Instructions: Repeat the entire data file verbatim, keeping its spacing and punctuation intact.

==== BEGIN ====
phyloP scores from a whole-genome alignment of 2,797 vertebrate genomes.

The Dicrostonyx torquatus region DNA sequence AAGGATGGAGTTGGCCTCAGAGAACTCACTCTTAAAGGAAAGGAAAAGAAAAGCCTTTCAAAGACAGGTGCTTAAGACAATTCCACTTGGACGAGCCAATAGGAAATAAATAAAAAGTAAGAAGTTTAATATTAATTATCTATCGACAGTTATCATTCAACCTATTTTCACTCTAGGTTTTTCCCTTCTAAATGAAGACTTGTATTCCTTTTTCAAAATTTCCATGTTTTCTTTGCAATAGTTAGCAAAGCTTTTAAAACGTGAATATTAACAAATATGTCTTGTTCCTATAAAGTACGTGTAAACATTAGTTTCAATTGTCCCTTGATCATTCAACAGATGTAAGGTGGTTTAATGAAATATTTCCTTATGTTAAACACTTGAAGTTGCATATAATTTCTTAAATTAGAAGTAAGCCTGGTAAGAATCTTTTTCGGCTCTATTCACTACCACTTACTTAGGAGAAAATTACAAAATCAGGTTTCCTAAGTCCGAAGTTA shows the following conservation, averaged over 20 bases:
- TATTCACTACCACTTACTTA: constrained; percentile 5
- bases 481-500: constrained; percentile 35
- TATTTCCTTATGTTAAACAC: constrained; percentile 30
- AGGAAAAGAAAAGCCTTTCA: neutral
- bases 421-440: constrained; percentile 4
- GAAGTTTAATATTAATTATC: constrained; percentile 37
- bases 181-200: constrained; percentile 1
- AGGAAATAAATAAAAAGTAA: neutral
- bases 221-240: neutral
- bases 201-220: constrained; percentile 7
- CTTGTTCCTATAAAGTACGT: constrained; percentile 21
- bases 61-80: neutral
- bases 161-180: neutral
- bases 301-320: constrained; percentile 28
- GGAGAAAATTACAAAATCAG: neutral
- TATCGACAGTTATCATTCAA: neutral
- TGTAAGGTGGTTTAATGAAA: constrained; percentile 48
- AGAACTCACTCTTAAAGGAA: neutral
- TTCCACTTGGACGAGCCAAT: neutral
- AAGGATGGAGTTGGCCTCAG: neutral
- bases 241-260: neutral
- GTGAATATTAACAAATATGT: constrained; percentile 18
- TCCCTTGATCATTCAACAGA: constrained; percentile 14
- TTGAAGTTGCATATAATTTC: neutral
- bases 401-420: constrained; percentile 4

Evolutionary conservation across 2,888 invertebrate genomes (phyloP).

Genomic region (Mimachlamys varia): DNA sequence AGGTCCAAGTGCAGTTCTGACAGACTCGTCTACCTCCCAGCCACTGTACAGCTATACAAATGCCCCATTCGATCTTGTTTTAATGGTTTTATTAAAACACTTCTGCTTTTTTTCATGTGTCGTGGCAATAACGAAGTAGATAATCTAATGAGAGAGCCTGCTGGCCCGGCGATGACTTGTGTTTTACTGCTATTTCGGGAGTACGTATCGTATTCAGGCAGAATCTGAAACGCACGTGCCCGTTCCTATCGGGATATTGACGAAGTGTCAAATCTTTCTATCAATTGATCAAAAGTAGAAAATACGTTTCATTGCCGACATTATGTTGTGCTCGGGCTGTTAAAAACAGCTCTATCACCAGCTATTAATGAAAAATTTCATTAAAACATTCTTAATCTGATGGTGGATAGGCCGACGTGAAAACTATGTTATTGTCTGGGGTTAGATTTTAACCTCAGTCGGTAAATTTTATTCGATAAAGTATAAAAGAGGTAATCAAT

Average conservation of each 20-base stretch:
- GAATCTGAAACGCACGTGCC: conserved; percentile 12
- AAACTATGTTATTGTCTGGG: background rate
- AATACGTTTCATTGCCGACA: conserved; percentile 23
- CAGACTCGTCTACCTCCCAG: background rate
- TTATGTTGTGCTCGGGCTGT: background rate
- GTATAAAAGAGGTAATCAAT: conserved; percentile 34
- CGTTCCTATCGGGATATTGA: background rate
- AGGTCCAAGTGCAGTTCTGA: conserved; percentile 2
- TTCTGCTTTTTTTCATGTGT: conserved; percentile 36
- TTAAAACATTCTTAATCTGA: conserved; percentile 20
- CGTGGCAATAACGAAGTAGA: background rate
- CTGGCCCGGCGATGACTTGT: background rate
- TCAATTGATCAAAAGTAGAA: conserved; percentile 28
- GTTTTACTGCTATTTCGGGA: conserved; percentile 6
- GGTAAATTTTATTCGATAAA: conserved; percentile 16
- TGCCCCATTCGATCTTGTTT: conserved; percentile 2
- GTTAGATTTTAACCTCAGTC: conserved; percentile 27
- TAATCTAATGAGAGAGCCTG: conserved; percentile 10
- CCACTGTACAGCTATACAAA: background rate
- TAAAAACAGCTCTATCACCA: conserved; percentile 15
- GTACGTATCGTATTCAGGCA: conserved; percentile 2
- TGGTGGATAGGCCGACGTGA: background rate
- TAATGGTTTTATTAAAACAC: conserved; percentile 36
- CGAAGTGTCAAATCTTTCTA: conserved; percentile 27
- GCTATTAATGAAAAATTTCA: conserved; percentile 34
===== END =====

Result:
phyloP scores from a whole-genome alignment of 2,797 vertebrate genomes.

The Dicrostonyx torquatus region DNA sequence AAGGATGGAGTTGGCCTCAGAGAACTCACTCTTAAAGGAAAGGAAAAGAAAAGCCTTTCAAAGACAGGTGCTTAAGACAATTCCACTTGGACGAGCCAATAGGAAATAAATAAAAAGTAAGAAGTTTAATATTAATTATCTATCGACAGTTATCATTCAACCTATTTTCACTCTAGGTTTTTCCCTTCTAAATGAAGACTTGTATTCCTTTTTCAAAATTTCCATGTTTTCTTTGCAATAGTTAGCAAAGCTTTTAAAACGTGAATATTAACAAATATGTCTTGTTCCTATAAAGTACGTGTAAACATTAGTTTCAATTGTCCCTTGATCATTCAACAGATGTAAGGTGGTTTAATGAAATATTTCCTTATGTTAAACACTTGAAGTTGCATATAATTTCTTAAATTAGAAGTAAGCCTGGTAAGAATCTTTTTCGGCTCTATTCACTACCACTTACTTAGGAGAAAATTACAAAATCAGGTTTCCTAAGTCCGAAGTTA shows the following conservation, averaged over 20 bases:
- TATTCACTACCACTTACTTA: constrained; percentile 5
- bases 481-500: constrained; percentile 35
- TATTTCCTTATGTTAAACAC: constrained; percentile 30
- AGGAAAAGAAAAGCCTTTCA: neutral
- bases 421-440: constrained; percentile 4
- GAAGTTTAATATTAATTATC: constrained; percentile 37
- bases 181-200: constrained; percentile 1
- AGGAAATAAATAAAAAGTAA: neutral
- bases 221-240: neutral
- bases 201-220: constrained; percentile 7
- CTTGTTCCTATAAAGTACGT: constrained; percentile 21
- bases 61-80: neutral
- bases 161-180: neutral
- bases 301-320: constrained; percentile 28
- GGAGAAAATTACAAAATCAG: neutral
- TATCGACAGTTATCATTCAA: neutral
- TGTAAGGTGGTTTAATGAAA: constrained; percentile 48
- AGAACTCACTCTTAAAGGAA: neutral
- TTCCACTTGGACGAGCCAAT: neutral
- AAGGATGGAGTTGGCCTCAG: neutral
- bases 241-260: neutral
- GTGAATATTAACAAATATGT: constrained; percentile 18
- TCCCTTGATCATTCAACAGA: constrained; percentile 14
- TTGAAGTTGCATATAATTTC: neutral
- bases 401-420: constrained; percentile 4

Evolutionary conservation across 2,888 invertebrate genomes (phyloP).

Genomic region (Mimachlamys varia): DNA sequence AGGTCCAAGTGCAGTTCTGACAGACTCGTCTACCTCCCAGCCACTGTACAGCTATACAAATGCCCCATTCGATCTTGTTTTAATGGTTTTATTAAAACACTTCTGCTTTTTTTCATGTGTCGTGGCAATAACGAAGTAGATAATCTAATGAGAGAGCCTGCTGGCCCGGCGATGACTTGTGTTTTACTGCTATTTCGGGAGTACGTATCGTATTCAGGCAGAATCTGAAACGCACGTGCCCGTTCCTATCGGGATATTGACGAAGTGTCAAATCTTTCTATCAATTGATCAAAAGTAGAAAATACGTTTCATTGCCGACATTATGTTGTGCTCGGGCTGTTAAAAACAGCTCTATCACCAGCTATTAATGAAAAATTTCATTAAAACATTCTTAATCTGATGGTGGATAGGCCGACGTGAAAACTATGTTATTGTCTGGGGTTAGATTTTAACCTCAGTCGGTAAATTTTATTCGATAAAGTATAAAAGAGGTAATCAAT

Average conservation of each 20-base stretch:
- GAATCTGAAACGCACGTGCC: conserved; percentile 12
- AAACTATGTTATTGTCTGGG: background rate
- AATACGTTTCATTGCCGACA: conserved; percentile 23
- CAGACTCGTCTACCTCCCAG: background rate
- TTATGTTGTGCTCGGGCTGT: background rate
- GTATAAAAGAGGTAATCAAT: conserved; percentile 34
- CGTTCCTATCGGGATATTGA: background rate
- AGGTCCAAGTGCAGTTCTGA: conserved; percentile 2
- TTCTGCTTTTTTTCATGTGT: conserved; percentile 36
- TTAAAACATTCTTAATCTGA: conserved; percentile 20
- CGTGGCAATAACGAAGTAGA: background rate
- CTGGCCCGGCGATGACTTGT: background rate
- TCAATTGATCAAAAGTAGAA: conserved; percentile 28
- GTTTTACTGCTATTTCGGGA: conserved; percentile 6
- GGTAAATTTTATTCGATAAA: conserved; percentile 16
- TGCCCCATTCGATCTTGTTT: conserved; percentile 2
- GTTAGATTTTAACCTCAGTC: conserved; percentile 27
- TAATCTAATGAGAGAGCCTG: conserved; percentile 10
- CCACTGTACAGCTATACAAA: background rate
- TAAAAACAGCTCTATCACCA: conserved; percentile 15
- GTACGTATCGTATTCAGGCA: conserved; percentile 2
- TGGTGGATAGGCCGACGTGA: background rate
- TAATGGTTTTATTAAAACAC: conserved; percentile 36
- CGAAGTGTCAAATCTTTCTA: conserved; percentile 27
- GCTATTAATGAAAAATTTCA: conserved; percentile 34